Chevy Volt Test Drive: How GM’s Electric Car Works [+pictures]

Chevy Volt

Editor’s Note: This is a 4-part series covering my trip to Michigan to test-drive the Chevy Volt. See also: 1. LiveBlogging from the opening of GM’s New Battery Lab and 3. Tour of GM’s New Battery Lab, 4. Video: Driving GM’s Electric CarDisclaimer: GM flew me out for this event.

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June 8, 2009- It was pouring rain when I arrived at GM’s Testing facility in Warren, Michigan. A crowd had already gathered inside the Alternative Energy Center which, among other things, is home to GM’s first electric car—the original model EV1 (#1).

The ghost of the EV1—a car designed and built 13 years ago—still haunts GM, though it’s both a symbol of lost opportunity and tangible proof that the company could pull off the same kind of engineering feat again. The billion-dollar Volt project is a major component of the company’s reinvention strategy, and it’s clear they aren’t pulling any punches this time.

In one corner of the conference room, the innards of new electric car—the Chevrolet Volt—were on display, and many of us took the opportunity to gawk at the awkwardly large 1.4L, 3-cylinder gas engine bolted firmly next to the Volt’s electric motor.

Chevy Volt powertrain

-Gas generator on left, electric motor and charger on right.

How the Chevrolet Volt Works: It’s a real Electric Car

If you aren’t yet familiar with how the Chevy Volt works, let me explain:  the most important thing to understand is that it’s a fully electric car—not a hybrid—since the only thing moving the wheels is the electricity provided by a battery pack. The gas engine you see on the left (above) is actually a generator, and only produces enough electricity to maintain a steady charge level when the batteries drop to 30% of their capacity. Without this “range extender”, the Volt would simply be an electric car that stops working after 40 miles.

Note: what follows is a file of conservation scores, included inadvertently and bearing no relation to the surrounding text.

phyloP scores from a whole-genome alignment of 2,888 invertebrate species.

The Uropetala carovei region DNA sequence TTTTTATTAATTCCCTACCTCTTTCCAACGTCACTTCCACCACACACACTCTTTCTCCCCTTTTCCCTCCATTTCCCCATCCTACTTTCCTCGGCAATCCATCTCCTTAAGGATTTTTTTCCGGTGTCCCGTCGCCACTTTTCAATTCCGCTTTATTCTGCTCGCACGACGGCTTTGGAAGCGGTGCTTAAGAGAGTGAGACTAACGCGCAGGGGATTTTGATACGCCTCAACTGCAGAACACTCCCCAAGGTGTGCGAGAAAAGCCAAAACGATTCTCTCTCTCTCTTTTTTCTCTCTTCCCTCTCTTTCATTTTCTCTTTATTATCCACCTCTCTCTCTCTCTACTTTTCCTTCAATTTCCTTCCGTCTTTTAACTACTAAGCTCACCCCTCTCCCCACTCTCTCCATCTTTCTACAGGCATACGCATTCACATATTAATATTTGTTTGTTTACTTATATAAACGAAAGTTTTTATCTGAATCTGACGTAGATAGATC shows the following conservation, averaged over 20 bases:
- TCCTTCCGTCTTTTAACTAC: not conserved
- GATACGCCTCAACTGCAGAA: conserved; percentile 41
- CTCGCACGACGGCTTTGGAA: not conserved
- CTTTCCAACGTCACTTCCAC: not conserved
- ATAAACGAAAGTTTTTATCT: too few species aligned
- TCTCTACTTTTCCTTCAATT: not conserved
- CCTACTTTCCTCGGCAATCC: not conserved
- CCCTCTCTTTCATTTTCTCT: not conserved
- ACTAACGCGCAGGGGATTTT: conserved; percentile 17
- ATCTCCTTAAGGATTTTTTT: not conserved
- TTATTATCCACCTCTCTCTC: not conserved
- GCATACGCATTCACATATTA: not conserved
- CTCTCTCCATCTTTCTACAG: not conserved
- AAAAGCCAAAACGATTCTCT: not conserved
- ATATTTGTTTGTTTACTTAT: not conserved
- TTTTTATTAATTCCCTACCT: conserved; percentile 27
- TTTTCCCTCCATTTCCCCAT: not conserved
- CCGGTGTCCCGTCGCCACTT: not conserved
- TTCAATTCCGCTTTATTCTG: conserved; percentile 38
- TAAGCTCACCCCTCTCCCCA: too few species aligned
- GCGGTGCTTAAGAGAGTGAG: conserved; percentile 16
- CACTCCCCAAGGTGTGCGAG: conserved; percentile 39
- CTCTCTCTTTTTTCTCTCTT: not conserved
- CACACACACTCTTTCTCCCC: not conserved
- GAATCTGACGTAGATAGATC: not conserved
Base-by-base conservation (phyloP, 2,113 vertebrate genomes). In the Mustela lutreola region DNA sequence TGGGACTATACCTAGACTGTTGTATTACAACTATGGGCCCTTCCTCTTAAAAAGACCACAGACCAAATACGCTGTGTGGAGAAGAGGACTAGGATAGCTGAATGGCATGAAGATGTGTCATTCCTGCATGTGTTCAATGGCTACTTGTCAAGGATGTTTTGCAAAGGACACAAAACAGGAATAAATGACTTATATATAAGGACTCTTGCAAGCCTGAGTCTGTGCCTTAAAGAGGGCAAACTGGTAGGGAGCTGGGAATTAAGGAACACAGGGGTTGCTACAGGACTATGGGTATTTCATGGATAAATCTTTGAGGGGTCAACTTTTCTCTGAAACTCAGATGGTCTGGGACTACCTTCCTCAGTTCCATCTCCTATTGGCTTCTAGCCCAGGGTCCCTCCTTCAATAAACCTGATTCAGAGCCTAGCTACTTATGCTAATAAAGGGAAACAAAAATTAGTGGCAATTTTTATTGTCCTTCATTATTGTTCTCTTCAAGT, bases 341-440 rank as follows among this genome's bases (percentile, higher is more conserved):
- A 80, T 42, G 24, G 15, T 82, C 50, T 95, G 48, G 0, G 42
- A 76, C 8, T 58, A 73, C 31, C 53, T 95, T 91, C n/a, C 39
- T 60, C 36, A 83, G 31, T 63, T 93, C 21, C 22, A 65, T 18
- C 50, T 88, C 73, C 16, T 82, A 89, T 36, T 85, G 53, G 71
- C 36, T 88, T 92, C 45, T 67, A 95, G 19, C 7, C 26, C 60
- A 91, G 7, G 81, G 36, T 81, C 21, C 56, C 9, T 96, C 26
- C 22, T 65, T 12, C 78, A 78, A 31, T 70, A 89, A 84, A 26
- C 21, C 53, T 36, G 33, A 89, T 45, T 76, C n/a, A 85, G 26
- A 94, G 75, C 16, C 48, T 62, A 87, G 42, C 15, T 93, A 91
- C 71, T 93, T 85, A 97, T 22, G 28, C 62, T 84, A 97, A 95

According to GM, it would cost only $0.80 to drive 40 miles in a fully-charged vehicle. Once the batteries are depleted and the generator kicks in, the car has an additional 260-miles of driving range. Fuel is supplied by an on-board 6-gallon (or so) pressurized gasoline tank, which will also accept up to E85 (85% ethanol / gasoline blends).

I was told the Volt will get roughly 40mpg while running on the generator. (Interesting fact: like a standard household generator, the engine will have to start up once in a while if the driver keeps the car in EV mode by consistently driving less than 40 miles between charges. The fuel tank is pressurized to maintain fuel quality for longer periods of time than your standard car).

Volt Powertrain

-The battery pack is T-shaped, and runs the length of the car underneath the center of the car and then Ts underneath the rear seats.

Volt Battery

-Close-up of battery cells in the Chevy Volt battery pack.

Only 50% of the Volt’s battery capacity is actually used (8 of 16 kw), which preserves the longevity of the pack, guaranteeing a 10 year lifespan and consistent range (more than one GM rep. made offhand comments questioning the range capabilities quoted by other electric car manufacturers).

The Volt’s T-shaped battery packs are composed of 200 individual 3.6V lithium-ion cells, each of which is a thin sheet about the size of half a piece of paper and about as thick as a CD case. Total weight for the whole pack is about 400 lbs which, when taking into account structural modifications, adds 700 lbs. to the total vehicle weight.

NEXT: CRITICISMS OF THE CHEVY VOLT

 

Clayton

In a past life, Clayton was a professional blogger and editor of Gas 2.0, Important Media’s blog covering the future of sustainable transportation. He was also the Managing Editor for GO Media, the predecessor to Important Media.